Caused by plasmodium vivax, recurring malaria affects 8.5 million people around the world every year.
Recurring malaria - caused by the parasite plasmodium vivax - is the most common type of malaria outside Sub-Saharan Africa.
Plasmodium vivax is particularly hard to eradicate because it can lie dormant in the liver for years before reawakening.
The approval by the Food and Drug Administration (FDA) of the United States is seen as a shot in the arm for the fight against recurring malaria.
There is already a medication that can be used to get rid of malaria hiding in the liver called primaquine, but it often needs to be taken for 14 days.
Researchers say that affected human beings act as reservoirs for the virus, and mosquitoes can transmit the virus to other people upon a bite.
"This new drug is an important breakthrough, and making it available quickly will help reduce malaria cases globally, especially in Asia and the Americas", Martin Edlund, CEO of Malaria No More, said.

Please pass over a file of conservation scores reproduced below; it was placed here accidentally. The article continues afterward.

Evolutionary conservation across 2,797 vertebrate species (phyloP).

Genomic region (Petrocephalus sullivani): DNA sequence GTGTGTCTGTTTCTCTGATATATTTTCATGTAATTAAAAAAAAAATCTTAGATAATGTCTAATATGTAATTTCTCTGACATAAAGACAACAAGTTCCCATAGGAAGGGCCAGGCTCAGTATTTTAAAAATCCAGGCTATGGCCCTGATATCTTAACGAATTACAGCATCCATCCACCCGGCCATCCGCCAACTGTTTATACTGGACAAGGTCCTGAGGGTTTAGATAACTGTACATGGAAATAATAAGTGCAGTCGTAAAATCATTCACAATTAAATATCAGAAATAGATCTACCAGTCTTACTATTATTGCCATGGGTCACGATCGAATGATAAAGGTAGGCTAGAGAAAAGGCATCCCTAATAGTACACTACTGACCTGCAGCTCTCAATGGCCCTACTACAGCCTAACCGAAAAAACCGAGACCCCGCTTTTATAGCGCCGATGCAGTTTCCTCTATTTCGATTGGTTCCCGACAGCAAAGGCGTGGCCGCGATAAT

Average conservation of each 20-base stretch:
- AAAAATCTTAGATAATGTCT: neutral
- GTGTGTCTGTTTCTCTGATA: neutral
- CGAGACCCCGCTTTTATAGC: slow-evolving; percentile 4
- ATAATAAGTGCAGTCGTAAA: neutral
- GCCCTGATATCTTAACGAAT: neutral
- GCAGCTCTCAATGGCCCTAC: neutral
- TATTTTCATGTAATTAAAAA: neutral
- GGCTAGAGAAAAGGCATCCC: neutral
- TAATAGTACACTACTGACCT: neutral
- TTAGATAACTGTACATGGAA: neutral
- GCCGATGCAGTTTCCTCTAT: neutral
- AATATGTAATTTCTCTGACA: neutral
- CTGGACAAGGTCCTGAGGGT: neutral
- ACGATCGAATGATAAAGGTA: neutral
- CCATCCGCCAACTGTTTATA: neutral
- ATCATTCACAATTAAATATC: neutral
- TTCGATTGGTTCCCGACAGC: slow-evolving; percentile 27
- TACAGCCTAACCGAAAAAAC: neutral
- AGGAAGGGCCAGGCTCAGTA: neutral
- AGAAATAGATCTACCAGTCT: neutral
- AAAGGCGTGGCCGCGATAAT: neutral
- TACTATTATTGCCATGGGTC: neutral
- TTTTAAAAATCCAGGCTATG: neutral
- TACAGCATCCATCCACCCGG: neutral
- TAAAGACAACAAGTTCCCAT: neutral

Some experts are concerned that many people feel better after just a few days and stop taking the pills, allowing the parasite to awaken at a later date.
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Scientists have described the single dose tafenoquine as a "phenomenal achievement".
The FDA confirmed that the drug is effective but could come with significant side effects; people with a particular enzyme deficiency (G6PD) can land up with severe anaemia if they take the drug.
"The ability to get rid of the parasite in the liver with a single dose of tafenoquine is a phenomenal achievement and in my mind it represents one of the most significant advances in malaria treatment in the last 60 years", said Ric Price, a professor of Clinical Medicine at Oxford University.
There are also concerns that at higher doses it can be a problem for people with psychiatric illnesses.
"Together with our partner, Medicines for Malaria Venture, we believe Krintafel will. contribute to the ongoing effort to eradicate this disease".
Developed by giant pharmaceutical company GSK, tafenoquine has been in existence since the 1970s but had not been approved for treatment of malaria.
If brought to and approved in India, the tafenoquine drug can do wonders for the Indian population and the country's vision of doing away with malaria.